• Pons S.
      • Fodil S.
      • Azoulay E.
      • Zafrani L.
      The vascular endothelium: the cornerstone of organ dysfunction in severe SARS-CoV-2 infection.
      ]. These mechanisms may help to explain the predisposition of COVID-19 patients to arterial and venous thromboembolism. In fact, acute ischemia was the most common imaging finding in COVID-19 patients who underwent brain imaging in recent retrospective studies from Italy and New York [
      • Mahammedi A.
      • Saba L.
      • Vagal A.
      • Leali M.
      • Rossi A.
      • Gaskill M.
      • et al.
      Imaging in neurological disease of hospitalized COVID-19 patients: an Italian multicenter retrospective observational study.
      ,
      • Jain R.
      • Young M.
      • Dogra S.
      • Kennedy H.
      • Nguyen V.
      • Jones S.
      • et al.
      COVID-19 related neuroimaging findings: a signal of thromboembolic complications and a strong prognostic marker of poor patient outcome.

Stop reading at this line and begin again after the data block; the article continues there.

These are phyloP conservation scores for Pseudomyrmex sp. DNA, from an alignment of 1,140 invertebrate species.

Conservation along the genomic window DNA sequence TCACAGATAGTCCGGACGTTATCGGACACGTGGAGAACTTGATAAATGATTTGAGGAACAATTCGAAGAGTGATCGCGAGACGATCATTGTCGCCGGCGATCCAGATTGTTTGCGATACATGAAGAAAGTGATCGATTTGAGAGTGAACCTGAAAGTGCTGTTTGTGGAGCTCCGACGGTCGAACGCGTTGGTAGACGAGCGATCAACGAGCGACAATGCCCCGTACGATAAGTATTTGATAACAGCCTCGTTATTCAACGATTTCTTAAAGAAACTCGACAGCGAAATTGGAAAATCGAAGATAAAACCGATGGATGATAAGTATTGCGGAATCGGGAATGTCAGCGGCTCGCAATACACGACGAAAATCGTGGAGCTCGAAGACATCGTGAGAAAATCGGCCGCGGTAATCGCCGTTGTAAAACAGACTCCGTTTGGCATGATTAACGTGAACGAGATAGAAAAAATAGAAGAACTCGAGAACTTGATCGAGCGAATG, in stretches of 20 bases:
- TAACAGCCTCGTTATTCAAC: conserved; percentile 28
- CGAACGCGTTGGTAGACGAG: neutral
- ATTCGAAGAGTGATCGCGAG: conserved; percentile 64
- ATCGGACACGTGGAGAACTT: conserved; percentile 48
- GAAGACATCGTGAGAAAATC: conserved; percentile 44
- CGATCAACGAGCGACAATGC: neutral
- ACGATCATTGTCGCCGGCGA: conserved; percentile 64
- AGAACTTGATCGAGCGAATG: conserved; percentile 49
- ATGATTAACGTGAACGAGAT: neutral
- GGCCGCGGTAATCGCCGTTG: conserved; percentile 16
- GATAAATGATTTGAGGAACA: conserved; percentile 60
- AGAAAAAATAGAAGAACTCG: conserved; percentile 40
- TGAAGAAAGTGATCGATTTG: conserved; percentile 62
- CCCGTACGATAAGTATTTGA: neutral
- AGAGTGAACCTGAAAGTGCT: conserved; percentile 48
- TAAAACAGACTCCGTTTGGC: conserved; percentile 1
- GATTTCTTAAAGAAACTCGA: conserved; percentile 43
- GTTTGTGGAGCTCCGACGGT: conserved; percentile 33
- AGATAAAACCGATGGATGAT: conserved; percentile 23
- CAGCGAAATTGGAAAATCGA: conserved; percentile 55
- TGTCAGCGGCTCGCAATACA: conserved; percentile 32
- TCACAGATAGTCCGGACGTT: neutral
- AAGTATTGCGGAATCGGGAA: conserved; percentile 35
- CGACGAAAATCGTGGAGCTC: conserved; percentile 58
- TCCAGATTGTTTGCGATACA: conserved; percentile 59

]. However, despite being the most common COVID-19 related neuroimaging finding, acute stroke was still only found in 1.1% of 3218 hospitalized COVID-19 patients in the New York study [
      • Jain R.
      • Young M.
      • Dogra S.
      • Kennedy H.
      • Nguyen V.
      • Jones S.
      • et al.
      COVID-19 related neuroimaging findings: a signal of thromboembolic complications and a strong prognostic marker of poor patient outcome.
      ].
      Immune cell activation within the central nervous system can further lead to acute or chronic inflammation and brain damage. Infectious toxic encephalopathy, a reversible brain dysfunction syndrome due to systemic factors from acute infection, has been described in patients with COVID-19 and confirmed in autopsy reports [
      • Wu Y.
      • Xu X.
      • Chen Z.
      • Duan J.
      • Hashimoto K.
      • Yang L.
      • et al.
      Nervous system involvement after infection with COVID-19 and other coronaviruses.
      ]. Recently, Poyiadji et al. described a case of acute hemorrhagic necrotizing encephalopathy occurring in a patient with COVID-19 [
      • Poyiadji N.
      • Shahin G.
      • Noujaim D.
      • Stone M.
      • Patel S.
      • Griffith B.
      COVID-19-associated acute hemorrhagic necrotizing encephalopathy: CT and MRI features.